Since we’re in the business, we’ll forecast an even stronger run for the rupee in ’08.
Here’s a dollar hedge that may prove useful in 2008. Or, well, at least… it worked brilliantly in 2007… invest in Canada with American dollars.
In 2007, as in many other years, Canada’s S&P/TSX Composite was caught in almost lock step with the S&P 500. Had you invested in the TSX with Canadian dollars, you’d be up about 5%. But the EWC, an ETF that tracks Canadian growth almost exactly as the TSX, gained as much as 40% this year. Why? Greenbacks…
By buying a Canadian tracking ETF with U.S. dollars, any EWC investor benefited from both currency appreciation and Canadian growth. Such compound ETF appreciation worked similarly in other growing markets where the dollar sank, such as Australia. Likewise, any poor Canadian sap lured into buying U.S. benchmarks with loonies took a loss in 2007.
On Christmas, Turkey bombed northern Iraq again. The act sent oil back up to $94. That and this…
A Conoco Phillips pipeline sprung a leak in Alaska’s North Slope last week.
“Thankfully, it was small — 102 barrels — and quickly contained,” reports our oil correspondent Byron King. “The leak did not interrupt overall North Slope extraction or delay the flow of oil through the Trans-Alaska Pipeline. But it is the way that the leak occurred that is disconcerting.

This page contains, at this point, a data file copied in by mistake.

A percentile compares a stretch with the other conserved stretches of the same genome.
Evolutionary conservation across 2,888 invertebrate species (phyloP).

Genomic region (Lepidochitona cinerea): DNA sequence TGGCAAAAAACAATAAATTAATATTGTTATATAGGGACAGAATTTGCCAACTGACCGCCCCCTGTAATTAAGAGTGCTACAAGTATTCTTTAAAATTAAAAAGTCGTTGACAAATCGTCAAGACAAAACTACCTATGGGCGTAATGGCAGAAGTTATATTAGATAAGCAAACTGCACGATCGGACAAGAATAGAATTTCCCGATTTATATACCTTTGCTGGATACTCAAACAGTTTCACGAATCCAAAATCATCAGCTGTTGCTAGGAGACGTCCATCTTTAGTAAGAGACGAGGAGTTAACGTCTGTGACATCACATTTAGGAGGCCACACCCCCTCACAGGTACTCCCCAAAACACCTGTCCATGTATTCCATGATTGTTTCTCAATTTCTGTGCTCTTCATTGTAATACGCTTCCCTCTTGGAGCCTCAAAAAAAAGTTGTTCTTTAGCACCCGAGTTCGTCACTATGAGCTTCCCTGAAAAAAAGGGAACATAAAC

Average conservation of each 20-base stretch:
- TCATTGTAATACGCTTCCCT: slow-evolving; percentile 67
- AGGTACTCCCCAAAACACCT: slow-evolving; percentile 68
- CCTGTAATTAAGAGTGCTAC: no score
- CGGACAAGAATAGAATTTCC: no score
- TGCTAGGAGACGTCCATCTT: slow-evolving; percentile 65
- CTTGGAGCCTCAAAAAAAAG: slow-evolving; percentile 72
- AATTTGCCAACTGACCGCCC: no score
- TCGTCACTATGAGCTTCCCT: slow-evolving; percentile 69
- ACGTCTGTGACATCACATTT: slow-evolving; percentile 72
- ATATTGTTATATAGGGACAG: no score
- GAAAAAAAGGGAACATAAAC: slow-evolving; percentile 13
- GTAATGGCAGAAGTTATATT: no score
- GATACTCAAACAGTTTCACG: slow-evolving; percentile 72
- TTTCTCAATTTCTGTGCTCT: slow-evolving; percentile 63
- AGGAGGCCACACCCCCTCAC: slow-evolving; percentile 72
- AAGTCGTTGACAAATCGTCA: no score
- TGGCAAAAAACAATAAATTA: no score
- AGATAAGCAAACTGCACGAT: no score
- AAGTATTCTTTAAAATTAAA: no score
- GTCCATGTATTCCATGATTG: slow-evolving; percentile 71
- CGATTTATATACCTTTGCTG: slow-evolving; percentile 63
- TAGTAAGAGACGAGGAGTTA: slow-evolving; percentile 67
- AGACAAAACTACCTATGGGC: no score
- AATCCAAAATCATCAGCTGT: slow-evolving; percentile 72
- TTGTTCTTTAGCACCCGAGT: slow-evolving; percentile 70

“Apparently, rust formed on the outside of a gathering pipeline that serves the Kuparuk field. The initial corrosion occurred beneath an outer layer of insulation, so it was not visible to external inspection. But neither could the rust be detected via internal inspection (known as ‘pigging’ — don’t ask). Eventually, the pressure within the pipeline burst through the area weakened by rust. Oil sprayed out, soaked into the adjacent snow and was blown some distance by the howling winds.”
Much of the world’s oil infrastructure is decades old and long past its design life.
“The world’s oil supply and demand are balanced on a knife’s edge,” says Byron. “If some larger issue — a larger leak or the failure of an offshore platform — arises and takes down any significant amount of oil output, prices could easily spike on world markets.
“You have to watch the world’s oil patch like a hawk.”
Luckily for you, Byron’s doing just that. We expect you’ll be hearing a lot about the world’s infrastructure — oil, water, energy, transportation — in the new year. Each of our Agora Financial editors has identified critical areas in delivering the resources necessary to maintain the world’s population in the manner to which it’s become accustomed. For our most comprehensive, and least expensive, way to capitalize on the gains we expect to make in 2008 and beyond, see our limited Agora Financial Reserve offer.
Lastly, perhaps the most important document ever to be auctioned was sold last week. One of the 17 known copies of the Magna Carta was sold by Sotheby’s last Tuesday for over $21 million. The 800-year-old script, the cornerstone of rule by constitutional law, was sold to David Rubenstein, co-founder of the controversial private equity firm the Carlyle Group.
What $21 million will fetch you these days…